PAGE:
I think most people know at this point that there are concerns for the honeybee’s health around the world, which would be devastating to our food sources. It’s more than just not having beautiful flowers. Fruits and vegetables pollinate and grow because of bees. And the animals that we raise for food eat these fruits and vegetables as well!
But luckily there is something really simple you can do that can make a BIG difference! You know those signs you see?
Those are people who either run their own hive, or have someone come in and run a hive for them. This is GREAT for the honeybee population. You can help out your local farmer, and help the honeybees at the same time.
Honey is such a great natural sugar substitution. Try substituting it for sugar in recipes, to give an extra yummy flavor, and a much healthier sweetness. Sugar is sweeter than sugar, so you would about ½ to ¾ cup of honey for every cup of sugar.
I do a combination:
For every cup of sugar a recipe calls for I use:
¼ cup sugar
½ cup honey
This is amazing in almost ALL baking, cakes, muffins, cookies, breads, the works.
Honey has some pretty amazing healing powers as well. It’s been used as a natural antibacterial agent for years!
Feeling like you have a cold coming on, or just can’t kick one? Try this:
Raw Honey – (natural antibacterial agent and throat coater)
REAL ginger – (natural anti-inflammatory)
REAL garlic – (natural antibiotic)
1 teaspoon apple cider vinegar (with the mother) (balances the acidity level – excellent for chest cold)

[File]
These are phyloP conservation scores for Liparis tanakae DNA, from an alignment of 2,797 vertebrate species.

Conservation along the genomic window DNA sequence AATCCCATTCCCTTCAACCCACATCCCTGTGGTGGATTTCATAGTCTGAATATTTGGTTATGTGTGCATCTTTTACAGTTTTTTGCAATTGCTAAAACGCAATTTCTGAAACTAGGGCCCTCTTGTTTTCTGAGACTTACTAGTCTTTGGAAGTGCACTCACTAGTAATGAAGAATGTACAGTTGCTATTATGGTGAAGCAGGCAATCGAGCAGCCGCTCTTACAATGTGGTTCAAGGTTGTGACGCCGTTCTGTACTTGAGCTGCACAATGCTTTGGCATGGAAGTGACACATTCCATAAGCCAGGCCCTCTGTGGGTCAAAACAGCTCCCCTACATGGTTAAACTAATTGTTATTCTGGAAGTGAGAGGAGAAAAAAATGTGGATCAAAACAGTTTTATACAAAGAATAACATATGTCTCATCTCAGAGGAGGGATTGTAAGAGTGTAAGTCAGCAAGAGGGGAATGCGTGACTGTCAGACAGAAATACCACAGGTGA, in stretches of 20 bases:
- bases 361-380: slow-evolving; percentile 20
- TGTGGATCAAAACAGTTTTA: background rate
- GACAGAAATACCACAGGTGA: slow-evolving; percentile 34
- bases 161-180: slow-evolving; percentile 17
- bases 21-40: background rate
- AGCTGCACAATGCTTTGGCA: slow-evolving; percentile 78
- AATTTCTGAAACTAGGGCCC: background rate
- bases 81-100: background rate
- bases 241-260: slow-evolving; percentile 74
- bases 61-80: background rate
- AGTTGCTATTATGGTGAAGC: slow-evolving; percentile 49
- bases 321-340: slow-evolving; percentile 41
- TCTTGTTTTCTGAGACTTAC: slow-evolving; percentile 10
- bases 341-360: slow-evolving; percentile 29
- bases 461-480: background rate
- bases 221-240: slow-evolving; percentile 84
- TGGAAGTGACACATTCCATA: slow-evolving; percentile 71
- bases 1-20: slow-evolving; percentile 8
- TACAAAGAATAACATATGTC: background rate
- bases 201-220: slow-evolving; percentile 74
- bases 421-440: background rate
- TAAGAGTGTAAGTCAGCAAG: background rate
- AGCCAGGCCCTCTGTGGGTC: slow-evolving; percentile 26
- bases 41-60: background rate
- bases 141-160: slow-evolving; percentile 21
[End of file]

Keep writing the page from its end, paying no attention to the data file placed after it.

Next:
Okay…. so I’m not gonna lie, this is not a delicious drink. But I can from personal experience it can really help to kick those sniffles!
Allergies? Try local honey. A full T every single day. The closer the hive is to your home, the better.
The idea is that you’re introducing a small amount of the pollen into your system via the honey, making your body more use to it (similar to how allergy shots work). This method of course depends on what you are actually allergic to, and there is actually not a lot of actual pollen in honey, but there is some.
I am lucky and don’t suffer from allergies myself, but I have a few friends I’ve suggested this to that swear it helped them. Plus, this one IS delicious!
(I am obviously NOT a doctor, these are just personal home-remedies I’ve always used)
Kids definitely like finding out where their food comes from. And there are also some GREAT Kid-Friendly Honey Recipes: Bite-size Honey Popcorn Balls http://www.myrecipes.com/recipe/bite-size-hiney-popcorn-balls-10000001661174
Honey Glazed Carrots http://www.tasteofhome.com/recipes/honey-glazed-carrots
And of course, a great dipper for apples, carrots, fruit, bread, chicken, you name it!!!!
So next time you see a local sign for…
… take a quick stop and find out where their hives are located. You may end up in a more interesting conversation that you’d expect!!
As for me? I plan on trying to get a hive on my property by 2015.
And a big thank you to Darlene and all of you, because you all are part of what has motivated me to pursue it!!
Erika Wassall, The Jersey Farm Scribe is a writer, a farmer and a liver of life. Check out her posts on Writing and Illustrating for Children every other week, and follow her on Twitter @NJFarmScribe.